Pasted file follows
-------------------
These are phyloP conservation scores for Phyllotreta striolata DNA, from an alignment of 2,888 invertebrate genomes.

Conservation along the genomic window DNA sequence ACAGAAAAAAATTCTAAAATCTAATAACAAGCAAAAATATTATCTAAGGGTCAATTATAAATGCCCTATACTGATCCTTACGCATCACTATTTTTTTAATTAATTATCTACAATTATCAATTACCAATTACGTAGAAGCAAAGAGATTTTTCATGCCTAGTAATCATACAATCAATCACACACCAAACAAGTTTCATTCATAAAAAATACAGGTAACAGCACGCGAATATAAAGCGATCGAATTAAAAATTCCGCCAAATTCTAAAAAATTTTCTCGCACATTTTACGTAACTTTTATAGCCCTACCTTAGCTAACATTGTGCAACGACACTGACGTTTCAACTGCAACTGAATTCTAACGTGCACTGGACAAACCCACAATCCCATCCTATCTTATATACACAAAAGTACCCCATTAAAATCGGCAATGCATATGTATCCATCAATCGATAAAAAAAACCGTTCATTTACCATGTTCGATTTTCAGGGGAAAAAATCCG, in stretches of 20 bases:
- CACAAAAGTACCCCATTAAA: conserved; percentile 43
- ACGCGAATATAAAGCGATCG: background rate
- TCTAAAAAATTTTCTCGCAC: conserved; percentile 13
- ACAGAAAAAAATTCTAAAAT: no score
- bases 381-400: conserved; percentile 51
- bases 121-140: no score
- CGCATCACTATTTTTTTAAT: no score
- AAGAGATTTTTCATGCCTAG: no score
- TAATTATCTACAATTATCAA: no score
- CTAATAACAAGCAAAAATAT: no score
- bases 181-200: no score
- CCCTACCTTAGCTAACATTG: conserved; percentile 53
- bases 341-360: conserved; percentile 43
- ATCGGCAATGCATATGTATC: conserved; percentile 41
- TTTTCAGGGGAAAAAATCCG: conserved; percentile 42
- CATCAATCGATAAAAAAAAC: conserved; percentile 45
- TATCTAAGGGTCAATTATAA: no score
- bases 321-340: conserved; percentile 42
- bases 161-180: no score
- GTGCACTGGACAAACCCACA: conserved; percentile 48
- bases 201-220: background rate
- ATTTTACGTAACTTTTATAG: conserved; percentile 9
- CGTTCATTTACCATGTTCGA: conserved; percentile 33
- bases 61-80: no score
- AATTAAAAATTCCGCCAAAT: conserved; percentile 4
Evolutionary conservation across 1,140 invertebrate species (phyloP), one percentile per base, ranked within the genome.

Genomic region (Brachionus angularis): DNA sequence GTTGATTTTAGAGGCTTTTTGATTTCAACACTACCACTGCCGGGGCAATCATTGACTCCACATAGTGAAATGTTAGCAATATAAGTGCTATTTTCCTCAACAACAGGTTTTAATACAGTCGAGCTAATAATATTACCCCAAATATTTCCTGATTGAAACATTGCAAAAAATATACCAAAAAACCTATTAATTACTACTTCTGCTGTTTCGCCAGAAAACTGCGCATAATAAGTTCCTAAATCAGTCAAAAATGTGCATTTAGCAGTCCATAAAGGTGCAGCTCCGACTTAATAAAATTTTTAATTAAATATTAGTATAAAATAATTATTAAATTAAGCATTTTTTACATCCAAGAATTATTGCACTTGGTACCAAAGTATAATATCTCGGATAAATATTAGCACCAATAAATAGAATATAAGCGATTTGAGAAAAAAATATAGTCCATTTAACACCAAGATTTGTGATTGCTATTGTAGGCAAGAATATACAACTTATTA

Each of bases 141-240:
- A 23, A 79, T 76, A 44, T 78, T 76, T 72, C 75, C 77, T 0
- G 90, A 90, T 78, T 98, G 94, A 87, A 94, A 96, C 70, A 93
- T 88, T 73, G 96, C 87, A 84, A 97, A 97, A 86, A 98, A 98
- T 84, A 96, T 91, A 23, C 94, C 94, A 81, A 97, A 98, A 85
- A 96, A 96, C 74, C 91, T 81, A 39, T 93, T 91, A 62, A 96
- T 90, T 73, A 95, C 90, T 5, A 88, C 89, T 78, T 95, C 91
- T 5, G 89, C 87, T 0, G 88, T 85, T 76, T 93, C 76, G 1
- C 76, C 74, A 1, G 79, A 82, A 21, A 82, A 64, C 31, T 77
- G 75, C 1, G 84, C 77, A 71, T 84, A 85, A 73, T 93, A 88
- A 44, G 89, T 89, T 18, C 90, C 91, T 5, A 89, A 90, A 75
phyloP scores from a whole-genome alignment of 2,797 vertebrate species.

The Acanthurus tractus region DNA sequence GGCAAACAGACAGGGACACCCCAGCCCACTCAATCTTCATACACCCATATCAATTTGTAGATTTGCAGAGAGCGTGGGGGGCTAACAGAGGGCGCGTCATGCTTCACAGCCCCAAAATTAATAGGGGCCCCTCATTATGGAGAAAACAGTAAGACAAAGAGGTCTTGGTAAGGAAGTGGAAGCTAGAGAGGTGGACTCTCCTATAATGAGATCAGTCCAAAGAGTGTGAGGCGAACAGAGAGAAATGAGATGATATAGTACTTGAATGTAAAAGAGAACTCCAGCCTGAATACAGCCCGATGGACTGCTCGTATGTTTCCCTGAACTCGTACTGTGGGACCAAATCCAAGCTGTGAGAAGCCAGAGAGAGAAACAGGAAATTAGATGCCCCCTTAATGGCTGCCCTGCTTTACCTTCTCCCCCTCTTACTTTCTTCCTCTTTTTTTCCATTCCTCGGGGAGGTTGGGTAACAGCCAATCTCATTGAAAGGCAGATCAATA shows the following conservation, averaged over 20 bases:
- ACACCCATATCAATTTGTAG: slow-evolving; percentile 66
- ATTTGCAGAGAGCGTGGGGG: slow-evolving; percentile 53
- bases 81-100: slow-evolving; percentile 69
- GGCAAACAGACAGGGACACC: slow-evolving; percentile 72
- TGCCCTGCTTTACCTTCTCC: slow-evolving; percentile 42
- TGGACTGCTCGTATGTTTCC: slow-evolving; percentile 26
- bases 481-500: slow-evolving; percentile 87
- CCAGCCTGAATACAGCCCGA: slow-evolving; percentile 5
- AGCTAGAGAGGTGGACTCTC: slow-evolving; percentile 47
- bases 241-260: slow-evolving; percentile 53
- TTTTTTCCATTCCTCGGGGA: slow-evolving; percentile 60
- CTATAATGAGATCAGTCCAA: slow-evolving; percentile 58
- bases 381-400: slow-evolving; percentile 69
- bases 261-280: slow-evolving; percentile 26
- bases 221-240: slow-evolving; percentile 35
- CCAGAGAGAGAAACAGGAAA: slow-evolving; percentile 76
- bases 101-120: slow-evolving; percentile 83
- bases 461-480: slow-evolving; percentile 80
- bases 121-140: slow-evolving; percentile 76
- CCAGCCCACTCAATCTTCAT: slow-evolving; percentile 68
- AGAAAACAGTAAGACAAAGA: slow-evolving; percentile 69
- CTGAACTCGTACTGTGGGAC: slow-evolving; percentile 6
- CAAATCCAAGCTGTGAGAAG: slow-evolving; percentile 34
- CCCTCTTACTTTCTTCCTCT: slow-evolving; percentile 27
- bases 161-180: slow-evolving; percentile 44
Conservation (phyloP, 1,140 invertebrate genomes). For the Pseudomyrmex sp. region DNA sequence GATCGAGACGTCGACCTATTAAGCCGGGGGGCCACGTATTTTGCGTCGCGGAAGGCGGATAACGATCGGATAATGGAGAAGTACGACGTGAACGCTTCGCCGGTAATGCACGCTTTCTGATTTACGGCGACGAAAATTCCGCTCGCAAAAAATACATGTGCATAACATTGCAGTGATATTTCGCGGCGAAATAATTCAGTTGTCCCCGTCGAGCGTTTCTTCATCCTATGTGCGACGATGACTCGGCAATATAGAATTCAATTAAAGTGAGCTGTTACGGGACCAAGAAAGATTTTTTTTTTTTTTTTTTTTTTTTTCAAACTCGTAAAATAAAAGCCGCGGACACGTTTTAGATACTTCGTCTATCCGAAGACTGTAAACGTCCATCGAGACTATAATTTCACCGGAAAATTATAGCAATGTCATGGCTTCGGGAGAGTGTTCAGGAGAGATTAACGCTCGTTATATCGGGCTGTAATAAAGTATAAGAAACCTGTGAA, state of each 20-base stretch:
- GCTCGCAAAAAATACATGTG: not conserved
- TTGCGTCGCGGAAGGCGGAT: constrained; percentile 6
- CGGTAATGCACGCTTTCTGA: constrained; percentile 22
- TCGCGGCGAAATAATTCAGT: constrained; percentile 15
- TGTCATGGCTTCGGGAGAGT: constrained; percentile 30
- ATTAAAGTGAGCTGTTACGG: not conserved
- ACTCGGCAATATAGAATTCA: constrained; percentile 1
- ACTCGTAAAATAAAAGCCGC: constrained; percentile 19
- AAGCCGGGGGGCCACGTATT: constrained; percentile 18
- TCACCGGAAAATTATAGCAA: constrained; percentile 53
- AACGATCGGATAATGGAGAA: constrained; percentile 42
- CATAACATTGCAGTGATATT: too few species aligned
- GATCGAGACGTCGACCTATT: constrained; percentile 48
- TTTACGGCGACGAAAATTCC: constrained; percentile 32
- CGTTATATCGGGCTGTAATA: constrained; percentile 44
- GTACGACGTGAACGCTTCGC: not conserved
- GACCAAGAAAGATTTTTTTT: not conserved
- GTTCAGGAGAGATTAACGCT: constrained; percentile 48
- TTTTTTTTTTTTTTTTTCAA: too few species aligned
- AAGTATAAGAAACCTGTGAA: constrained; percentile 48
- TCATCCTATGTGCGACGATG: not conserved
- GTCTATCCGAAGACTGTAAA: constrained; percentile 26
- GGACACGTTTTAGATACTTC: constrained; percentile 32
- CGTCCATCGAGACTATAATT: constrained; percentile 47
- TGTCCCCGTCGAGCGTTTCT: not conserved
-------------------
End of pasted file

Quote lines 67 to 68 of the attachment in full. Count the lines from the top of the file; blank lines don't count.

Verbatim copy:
- bases 161-180: slow-evolving; percentile 44
Conservation (phyloP, 1,140 invertebrate genomes). For the Pseudomyrmex sp. region DNA sequence GATCGAGACGTCGACCTATTAAGCCGGGGGGCCACGTATTTTGCGTCGCGGAAGGCGGATAACGATCGGATAATGGAGAAGTACGACGTGAACGCTTCGCCGGTAATGCACGCTTTCTGATTTACGGCGACGAAAATTCCGCTCGCAAAAAATACATGTGCATAACATTGCAGTGATATTTCGCGGCGAAATAATTCAGTTGTCCCCGTCGAGCGTTTCTTCATCCTATGTGCGACGATGACTCGGCAATATAGAATTCAATTAAAGTGAGCTGTTACGGGACCAAGAAAGATTTTTTTTTTTTTTTTTTTTTTTTTCAAACTCGTAAAATAAAAGCCGCGGACACGTTTTAGATACTTCGTCTATCCGAAGACTGTAAACGTCCATCGAGACTATAATTTCACCGGAAAATTATAGCAATGTCATGGCTTCGGGAGAGTGTTCAGGAGAGATTAACGCTCGTTATATCGGGCTGTAATAAAGTATAAGAAACCTGTGAA, state of each 20-base stretch: